When the officials moved me to the prison in Ashland, I met some mature brothers who were already there. They helped me and others to remain close to Jehovah. They assigned us a weekly Bible reading, and we prepared questions and answers for meetings that we called Bible Bees. We were in a large cell that had beds along the walls. There was a brother who would organize our territory. He would tell me: “Robison, you are responsible for bed such and such. Anyone assigned to that bed is your territory. Make sure you witness to him before he leaves.” That is how we preached in an organized way.


World War II ended in 1945, but I stayed in prison for some time after that. I worried about my family because Dad had told me, “If I can get rid of you, I can handle the rest.” After my release, I had a pleasant surprise. Seven in my family were attending meetings and one of my sisters was baptized, despite Dad’s opposition.

Going out in the ministry with Demetrius Papageorge, an anointed brother who began serving Jehovah in 1913

When the Korean War began in 1950, I was ordered to join the army a second time. I was told to report to Fort Hayes again. After testing my abilities, an officer told me, “You had one of the highest scores in your group.” I said, “That’s fine, but I am not going into the army.” I quoted 2 Timothy 2:3 and said, “I am already a soldier of Christ.” After a long silence, he said, “You can leave.”

Soon afterward, I attended the Bethel meeting at a convention in Cincinnati, Ohio. Brother Milton Henschel told us that there was a need at Bethel for brothers who wanted to work hard for the Kingdom. I applied for Bethel service and was accepted. I started serving in Brooklyn in August 1954, and I have been at Bethel ever since.

I have always had a lot of work at Bethel. For several years, I operated the boilers in the printery and the office buildings, worked as a machinist, and repaired locks. I also worked at Assembly Halls in New York City.

Caring for the boilers in the office buildings at Brooklyn Bethel

I love the programs at Bethel, such as morning worship and the family Watchtower Study, as well as preaching with the congregation. When you think about it, these are things that any family of Jehovah’s Witnesses should be doing regularly. When parents and children consider the daily text together, have regular Family Worship sessions,  participate in the congregation meetings, and are zealous for preaching the good news, all in the family will likely remain close to Jehovah.

I have made many friends at Bethel and in the congregation. Some were of the anointed and have gone to heaven. Others were not anointed. But all of Jehovah’s servants are imperfect, including Bethelites. If I have an argument with a brother, I always try to make peace. I think of Matthew 5:23, 24 and how we should handle our disagreements. It is not easy to say “I am sorry,” but most disagreements are solved this way.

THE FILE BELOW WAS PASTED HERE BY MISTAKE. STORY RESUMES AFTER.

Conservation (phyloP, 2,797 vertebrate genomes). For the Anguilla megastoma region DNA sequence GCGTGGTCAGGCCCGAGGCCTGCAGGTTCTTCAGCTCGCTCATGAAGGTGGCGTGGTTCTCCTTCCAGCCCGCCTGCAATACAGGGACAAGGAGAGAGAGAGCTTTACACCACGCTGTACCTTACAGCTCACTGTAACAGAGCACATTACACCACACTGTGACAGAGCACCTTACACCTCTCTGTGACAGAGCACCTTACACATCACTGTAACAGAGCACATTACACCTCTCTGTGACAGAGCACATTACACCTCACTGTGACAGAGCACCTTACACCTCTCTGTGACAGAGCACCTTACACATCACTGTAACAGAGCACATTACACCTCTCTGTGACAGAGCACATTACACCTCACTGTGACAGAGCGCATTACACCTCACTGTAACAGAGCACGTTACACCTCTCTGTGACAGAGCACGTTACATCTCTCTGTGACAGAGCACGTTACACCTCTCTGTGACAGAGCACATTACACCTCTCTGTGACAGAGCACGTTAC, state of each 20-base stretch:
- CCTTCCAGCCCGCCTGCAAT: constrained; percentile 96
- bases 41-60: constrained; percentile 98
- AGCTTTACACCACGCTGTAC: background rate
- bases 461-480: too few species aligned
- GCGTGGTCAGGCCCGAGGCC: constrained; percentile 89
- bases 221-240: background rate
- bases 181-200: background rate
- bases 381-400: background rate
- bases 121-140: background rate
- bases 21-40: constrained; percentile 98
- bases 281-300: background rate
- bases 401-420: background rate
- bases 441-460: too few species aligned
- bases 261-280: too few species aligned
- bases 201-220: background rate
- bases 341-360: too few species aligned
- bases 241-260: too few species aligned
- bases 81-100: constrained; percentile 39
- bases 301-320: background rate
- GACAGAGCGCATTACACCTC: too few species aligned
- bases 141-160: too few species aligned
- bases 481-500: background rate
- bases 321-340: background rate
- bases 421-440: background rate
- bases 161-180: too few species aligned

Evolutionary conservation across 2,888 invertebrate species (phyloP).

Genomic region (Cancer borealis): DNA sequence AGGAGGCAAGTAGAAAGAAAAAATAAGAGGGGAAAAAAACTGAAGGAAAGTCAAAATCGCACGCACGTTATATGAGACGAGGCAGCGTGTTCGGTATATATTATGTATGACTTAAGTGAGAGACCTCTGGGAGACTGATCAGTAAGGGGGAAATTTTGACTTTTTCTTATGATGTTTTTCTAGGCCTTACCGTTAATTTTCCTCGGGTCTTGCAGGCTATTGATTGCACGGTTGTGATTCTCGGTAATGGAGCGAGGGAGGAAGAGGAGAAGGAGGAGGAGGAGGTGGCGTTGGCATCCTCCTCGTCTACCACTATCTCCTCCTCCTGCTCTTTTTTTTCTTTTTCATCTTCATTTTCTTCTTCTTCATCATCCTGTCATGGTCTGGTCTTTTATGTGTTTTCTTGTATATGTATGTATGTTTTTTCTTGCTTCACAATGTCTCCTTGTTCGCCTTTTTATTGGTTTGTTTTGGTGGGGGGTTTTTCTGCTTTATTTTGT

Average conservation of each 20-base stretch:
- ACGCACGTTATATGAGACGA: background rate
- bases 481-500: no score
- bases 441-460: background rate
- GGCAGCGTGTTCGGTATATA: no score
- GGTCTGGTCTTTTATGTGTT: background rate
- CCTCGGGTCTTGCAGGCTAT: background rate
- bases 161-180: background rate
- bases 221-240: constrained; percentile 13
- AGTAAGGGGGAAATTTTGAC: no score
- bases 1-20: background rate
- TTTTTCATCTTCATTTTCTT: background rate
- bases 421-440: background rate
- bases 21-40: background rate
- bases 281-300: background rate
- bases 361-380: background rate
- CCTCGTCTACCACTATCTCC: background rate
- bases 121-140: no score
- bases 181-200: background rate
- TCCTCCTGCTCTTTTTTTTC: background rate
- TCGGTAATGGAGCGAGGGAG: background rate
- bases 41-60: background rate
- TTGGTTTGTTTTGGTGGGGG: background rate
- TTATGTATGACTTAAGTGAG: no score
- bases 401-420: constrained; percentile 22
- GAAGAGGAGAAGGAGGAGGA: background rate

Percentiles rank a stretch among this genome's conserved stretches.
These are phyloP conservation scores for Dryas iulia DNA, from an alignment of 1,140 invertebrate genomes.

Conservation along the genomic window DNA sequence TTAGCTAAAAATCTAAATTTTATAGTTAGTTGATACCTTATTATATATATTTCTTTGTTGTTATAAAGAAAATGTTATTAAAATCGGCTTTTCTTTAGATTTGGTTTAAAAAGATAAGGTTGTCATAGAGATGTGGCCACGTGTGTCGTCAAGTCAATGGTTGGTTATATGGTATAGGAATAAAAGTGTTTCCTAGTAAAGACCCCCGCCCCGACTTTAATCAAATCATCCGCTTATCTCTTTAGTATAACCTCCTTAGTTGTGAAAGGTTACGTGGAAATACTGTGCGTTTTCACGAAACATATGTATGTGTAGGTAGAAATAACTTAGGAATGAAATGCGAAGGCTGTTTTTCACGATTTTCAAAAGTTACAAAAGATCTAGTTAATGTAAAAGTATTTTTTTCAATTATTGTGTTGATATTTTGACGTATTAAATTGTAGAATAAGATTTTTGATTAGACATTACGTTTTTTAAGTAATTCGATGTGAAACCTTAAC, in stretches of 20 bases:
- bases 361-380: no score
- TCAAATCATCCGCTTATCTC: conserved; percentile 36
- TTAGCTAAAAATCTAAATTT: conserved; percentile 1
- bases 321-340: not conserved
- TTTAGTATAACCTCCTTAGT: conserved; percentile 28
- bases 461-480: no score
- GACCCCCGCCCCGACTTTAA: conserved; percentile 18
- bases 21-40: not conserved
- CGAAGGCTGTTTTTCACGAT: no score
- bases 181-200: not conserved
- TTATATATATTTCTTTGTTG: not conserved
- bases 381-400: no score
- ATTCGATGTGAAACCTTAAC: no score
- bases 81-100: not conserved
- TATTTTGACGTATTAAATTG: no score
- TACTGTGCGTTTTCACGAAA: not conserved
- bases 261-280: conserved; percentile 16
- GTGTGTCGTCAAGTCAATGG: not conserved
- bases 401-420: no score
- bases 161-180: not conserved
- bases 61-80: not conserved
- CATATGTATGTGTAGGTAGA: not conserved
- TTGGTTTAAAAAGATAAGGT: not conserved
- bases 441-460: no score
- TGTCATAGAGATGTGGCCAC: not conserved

Now I have a hard time preaching from door to door because of my age, but I have not given up. I have learned a little Mandarin Chinese and enjoy approaching Chinese people on the street. Some mornings I place 30 or 40 magazines with interested ones.

Preaching to the Chinese people in Brooklyn, New York

I have even made a return visit in China! One day, a nice young girl smiled at me as she passed out advertisements for a fruit stand. I smiled and offered her The Watchtower and Awake! in Chinese. She took them and told me that her name was Katie. After that, whenever she saw me, Katie came over to talk to me. I taught her the names of fruits and vegetables in English, and she repeated the words after me. I also explained Bible texts to her, and she accepted the Bible Teach book. After some weeks, though, she disappeared.

Months later, I offered the magazines to another girl who was passing out advertisements, and she accepted them. The next week, she handed me her cell phone and said, “You talk to China.” I said, “I don’t know anybody in China.” But she insisted, so I took the phone and said, “Hello, this is Robison.” The voice at the other end said, “Robby, this is Katie. I’m back in China.” I said, “China?” Katie answered, “Yes. Robby, you know that girl who handed you the phone? She’s my sister. You taught me many good things. Please teach her the way you taught me.” I said, “Katie, I will do the best I can. Thanks for letting me know where you are.” Soon afterward, I spoke to Katie’s sister for the last time. Wherever those two girls are now, I hope that they learn more about Jehovah.

I have served Jehovah for 73 years, and I am happy that he helped me to remain neutral and to be faithful in prison. Also, my siblings tell me that they were encouraged when I faced Dad’s opposition without giving up. Eventually, Mother and six of my brothers and sisters got baptized. Even Dad’s attitude changed a little, and he attended some meetings before he passed away.

If it is God’s will, my family members and friends who have died will return to life in the new world. Imagine our joy as we worship Jehovah forever with those whom we love! *—See footnote.

^ par. 32 While this article was being prepared for publication, Corwin Robison died faithful to Jehovah.